Ototoxicity

Ototoxicity refers to the meaning that something is toxic to the ear. More specifically, something being toxic to the cochlea (the inner ear) and the auditory nerve. Sometimes, ototoxicity can even affect the vestibular (balance) portion of the auditory nerve as well. Being exposed to an ototoxic agent can cause hearing loss and/or balance problems. This can be exacerbated by genetic factors and environmental factors.

Ototoxic agents can most commonly be found in certain types of medications. They are listed below:

-Aspirin (high levels)

-Quinine

-Loop Diuretics (temporary hearing loss that is typically reversible once the medications are stopped)
 
-Aminoglycoside Antibiotics such as: amikacin, netilmicin, dihydrostreptomycin, ribostamycin, gentamicin, streptomycin, kanamycin, tobramycin, neomycin.
 
-Antineoplastics (anti-cancer drugs) such as: cisplatin and carboplatin.
 

If taken together, loop diuretics and aminoglycoside antibiotics have been found to increase the probability of having damage to the inner ear. The risk of ototoxicity grows even more so when the person is taking these drugs for extended periods of time, has inadequate kidney function, or has a confounding genetic component.

 

Finally, environmental factors such as butyl nitrite, mercury, carbon disulfide, styrene, carbon monoxide, tin, hexane, toluene, lead, trichloroethylene, manganese and xylene can cause damage to the cochlea and the auditory and vestibular nerves. This type of damage to the inner ear is most often considered permanent damage, and it cannot be reversed.

 
 

In a normal healthy inner ear, there are tiny hair cells that respond to different levels of stimuli. These hair cells then send that signal to the brain for the brain to decode what has been heard. The brain is able to make sense of these signals in order to appropriately interpret sounds and speech. In the result of an ototoxic incident, these hair cells become bent. When the hair cells are bent, they are not able to stand up straight to receive the incoming signals. The further that they become bent, the louder the signal will have to become in order for the hair cell to be excited by it. This typically means that the hearing loss has progressed significantly by the ototoxic agent. The damage to the inner ear and auditory nerves usually occurs when the ototoxic agent passes into the cochlea or the nerves via the bloodstream.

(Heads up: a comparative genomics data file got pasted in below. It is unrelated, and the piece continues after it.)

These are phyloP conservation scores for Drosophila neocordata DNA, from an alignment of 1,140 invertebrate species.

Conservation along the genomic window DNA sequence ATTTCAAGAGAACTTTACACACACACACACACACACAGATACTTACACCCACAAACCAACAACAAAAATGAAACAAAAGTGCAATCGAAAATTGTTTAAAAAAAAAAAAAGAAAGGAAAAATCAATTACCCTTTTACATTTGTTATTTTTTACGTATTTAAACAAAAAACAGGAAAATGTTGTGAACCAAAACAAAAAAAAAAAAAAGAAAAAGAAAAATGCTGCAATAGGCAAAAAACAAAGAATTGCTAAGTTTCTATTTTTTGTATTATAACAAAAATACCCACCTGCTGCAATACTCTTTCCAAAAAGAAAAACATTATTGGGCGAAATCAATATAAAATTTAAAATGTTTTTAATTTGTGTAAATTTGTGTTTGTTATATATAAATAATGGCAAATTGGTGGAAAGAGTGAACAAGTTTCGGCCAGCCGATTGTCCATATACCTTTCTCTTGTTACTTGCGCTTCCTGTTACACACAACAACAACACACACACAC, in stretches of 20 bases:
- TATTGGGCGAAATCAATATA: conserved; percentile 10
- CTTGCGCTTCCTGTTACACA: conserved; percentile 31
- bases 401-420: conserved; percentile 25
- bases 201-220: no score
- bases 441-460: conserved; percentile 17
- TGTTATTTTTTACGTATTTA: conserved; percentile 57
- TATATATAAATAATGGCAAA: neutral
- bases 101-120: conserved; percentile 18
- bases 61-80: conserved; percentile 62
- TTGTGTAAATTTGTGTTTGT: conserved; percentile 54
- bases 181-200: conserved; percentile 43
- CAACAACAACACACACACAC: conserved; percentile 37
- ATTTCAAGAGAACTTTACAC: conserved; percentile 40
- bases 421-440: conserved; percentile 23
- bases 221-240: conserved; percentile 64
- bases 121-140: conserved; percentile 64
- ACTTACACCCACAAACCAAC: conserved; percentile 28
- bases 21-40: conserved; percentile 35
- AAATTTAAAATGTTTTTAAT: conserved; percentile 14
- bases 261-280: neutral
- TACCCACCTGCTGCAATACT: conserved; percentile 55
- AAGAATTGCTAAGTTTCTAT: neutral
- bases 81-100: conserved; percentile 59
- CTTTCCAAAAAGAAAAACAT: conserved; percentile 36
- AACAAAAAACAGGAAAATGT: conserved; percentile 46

In typical Audiological practices, a patient’s hearing status can be tracked and monitored for any changes by completing repeat audiological evaluations. Ideally (but not always), we like to have a baseline audiogram. This is an audiogram or hearing test from a person who has yet to be treated with the above medications. This gives us information about the person’s hearing status prior to taking these types of drugs. If a person begins taking medications that are potentially ototoxic, they can return to clinic for repeat audiological testing to look for changes on the audiogram. This will show if the ototoxic agent has affected the cochlea, auditory nerve, and inner hair cells.

 
 

In order to prevent this type of hearing/balance loss from occurring, limited doses of medications can be used alongside monitoring through audiological evaluations. This does not always prevent ototoxicity from occurring, but it can limit the amount of damage that can occur. However, sometimes the reason for taking the ototoxic drug is more important (i.e., treating cancer or another illness) than preserving auditory function. This is usually determined by the physician ordering the medications.

 

If hearing loss or a loss of balance function occurs from taking ototoxic medications, hearing aids can typically help treat hearing loss. This can be best determined by an audiologist who is completing the audiological testing. Physical therapy can also be completed to help patients restore their balance.

 
 

If you have any questions or concerns about a medication you have taken or are currently taking and its possible ototoxic effects, please speak with your doctor or you can contact one of our Audiologists. We would be happy to help you out.

 
 
Author
Hannah Prather, AuD, CCC-A, FAAA

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